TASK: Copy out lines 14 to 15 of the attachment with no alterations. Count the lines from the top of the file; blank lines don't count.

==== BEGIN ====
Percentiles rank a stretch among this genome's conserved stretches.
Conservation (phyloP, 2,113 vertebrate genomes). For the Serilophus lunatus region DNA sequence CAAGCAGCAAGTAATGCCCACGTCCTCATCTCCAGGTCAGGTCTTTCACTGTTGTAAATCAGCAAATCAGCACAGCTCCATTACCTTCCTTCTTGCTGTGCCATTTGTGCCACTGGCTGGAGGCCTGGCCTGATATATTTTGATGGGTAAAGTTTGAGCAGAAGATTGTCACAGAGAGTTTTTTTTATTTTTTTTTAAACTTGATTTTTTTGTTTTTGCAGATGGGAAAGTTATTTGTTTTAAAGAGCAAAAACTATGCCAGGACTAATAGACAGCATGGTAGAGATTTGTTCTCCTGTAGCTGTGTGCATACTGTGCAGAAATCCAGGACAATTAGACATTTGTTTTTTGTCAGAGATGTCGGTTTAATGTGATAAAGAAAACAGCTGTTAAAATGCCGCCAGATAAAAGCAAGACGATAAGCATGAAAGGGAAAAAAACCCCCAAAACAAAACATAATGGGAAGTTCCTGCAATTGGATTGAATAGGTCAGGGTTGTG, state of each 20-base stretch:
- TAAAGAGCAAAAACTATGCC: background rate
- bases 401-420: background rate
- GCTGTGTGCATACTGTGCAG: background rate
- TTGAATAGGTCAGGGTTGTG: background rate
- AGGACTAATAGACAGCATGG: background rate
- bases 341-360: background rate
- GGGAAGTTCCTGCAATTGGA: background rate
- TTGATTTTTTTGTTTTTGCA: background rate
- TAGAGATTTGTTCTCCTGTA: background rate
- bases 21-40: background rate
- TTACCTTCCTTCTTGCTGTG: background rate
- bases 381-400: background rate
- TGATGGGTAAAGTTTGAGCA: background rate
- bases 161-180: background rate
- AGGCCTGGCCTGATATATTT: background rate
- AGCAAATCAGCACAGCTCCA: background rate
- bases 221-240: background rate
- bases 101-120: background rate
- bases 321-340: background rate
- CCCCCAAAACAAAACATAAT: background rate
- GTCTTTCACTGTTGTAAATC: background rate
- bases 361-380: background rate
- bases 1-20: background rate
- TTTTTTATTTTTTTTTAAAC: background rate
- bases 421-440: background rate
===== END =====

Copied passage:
- bases 381-400: background rate
- TGATGGGTAAAGTTTGAGCA: background rate